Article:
The locale on a Raspberry Pi is what determines the type of characters and encoding that appear in the command line terminal and any applications that check locale settings. Configuring the locale on your Raspberry Pi will set various environment variables to different values. The terminal and other applications can then query those variables to figure out what type of characters and settings to show the user.
The locale will control things like language, character encoding, time format, and other settings which tend to change depending on what part of the world you are in. Obviously, it is ideal for most users to have a properly configured locale so they can see everything formatted in the way they are most familiar with. In this tutorial, you will see the step by step instructions on how to set the locale on a Raspberry Pi, including how to list all available locales and generate new ones as needed.
In this tutorial you will learn:
- What is a locale on Raspberry Pi?
- How to set locale on Raspberry Pi
- How to generate new locale
- How to list all locales
|Requirements, Conventions or Software Version Used
|Privileged access to your Linux system as root or via the
# – requires given linux commands to be executed with root privileges either directly as a root user or by use of
$ – requires given linux commands to be executed as a regular non-privileged user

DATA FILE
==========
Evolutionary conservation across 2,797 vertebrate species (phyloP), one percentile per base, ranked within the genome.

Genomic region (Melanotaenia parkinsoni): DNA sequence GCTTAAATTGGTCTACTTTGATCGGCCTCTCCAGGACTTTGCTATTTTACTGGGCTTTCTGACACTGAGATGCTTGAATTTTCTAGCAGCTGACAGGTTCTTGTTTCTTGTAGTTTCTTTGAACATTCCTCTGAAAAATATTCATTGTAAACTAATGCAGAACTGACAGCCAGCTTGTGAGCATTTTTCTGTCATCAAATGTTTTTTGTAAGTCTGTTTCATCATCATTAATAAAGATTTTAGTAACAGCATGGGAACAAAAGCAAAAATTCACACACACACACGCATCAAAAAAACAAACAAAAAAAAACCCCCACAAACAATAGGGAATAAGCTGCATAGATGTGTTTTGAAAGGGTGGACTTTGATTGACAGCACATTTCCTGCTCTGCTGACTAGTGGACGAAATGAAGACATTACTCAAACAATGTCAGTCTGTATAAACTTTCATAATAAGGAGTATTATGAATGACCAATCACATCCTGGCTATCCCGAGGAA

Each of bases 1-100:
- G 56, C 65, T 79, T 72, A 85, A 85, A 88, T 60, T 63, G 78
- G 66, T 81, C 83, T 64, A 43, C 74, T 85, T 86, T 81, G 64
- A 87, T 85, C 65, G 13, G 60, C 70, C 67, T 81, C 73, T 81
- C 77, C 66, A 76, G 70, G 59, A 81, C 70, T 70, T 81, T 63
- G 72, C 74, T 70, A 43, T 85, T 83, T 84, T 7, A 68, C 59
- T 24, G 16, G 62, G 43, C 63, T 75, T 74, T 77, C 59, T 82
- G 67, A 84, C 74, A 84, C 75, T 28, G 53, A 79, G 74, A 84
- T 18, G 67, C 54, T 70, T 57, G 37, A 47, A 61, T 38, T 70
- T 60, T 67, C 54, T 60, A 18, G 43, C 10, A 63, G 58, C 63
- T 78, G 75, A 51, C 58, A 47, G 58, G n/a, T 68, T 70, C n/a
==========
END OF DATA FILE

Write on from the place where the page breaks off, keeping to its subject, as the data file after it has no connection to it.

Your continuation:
Set Locale on Raspberry Pi step by step instructions
- Let’s start by checking the currently configured locale settings for our Raspberry Pi. You can do this with the
localecommand and no further options.
As you can see in the screenshot below, all of the locale settings are displayed to us in the form of environment variables and their assigned values.
- We can get a list of all currently available locales on our Raspberry Pi system by appending the
-aoption to the
$ locale -a
- The list shown above will not include locales which have not yet been generated. To see the full list of available and (currently) unavailable locales, you can view the
$ cat /etc/locale.gen
- As an example, we will generate a locale for Mexican Spanish, which is represented as
es_MX.UTF-8. To find the locale you need, just look in the list that was generated with the previous command. Note that the following command requires root permissions.
$ sudo locale-gen es_MX.UTF-8
- If we check again the list of available locales, we should now see our newly generated locale in the list.
$ locale -a ... es_MX.UTF-8
- The last thing to do is switch our locale. The
localectlcommand can be used to set the locale. In this example, we will proceed with setting the locale to Mexican Spanish.
$ sudo localectl set-locale LANG=es_MX.UTF-8
Executing this command will change the locale for all users on the Raspberry Pi. This change will be permanent unless the locale is manually changed again in the future.
- When done, you must reboot your Raspberry Pi for the changes to take effect.
- We can now check the locale configuration again, and see that Mexican Spanish has been set for the
LANGvalue. We can use the same steps above if we need to set the locale for other variables as well.
$ locale -a
In this tutorial, we saw how to set the locale on a Raspberry Pi system. The system locale is what determines the characters and language shown to the user in various programs. It is simple enough to change, although Raspberry Pi OS forces us to change each variable individually, and will require a reboot any time you set a new permanent locale.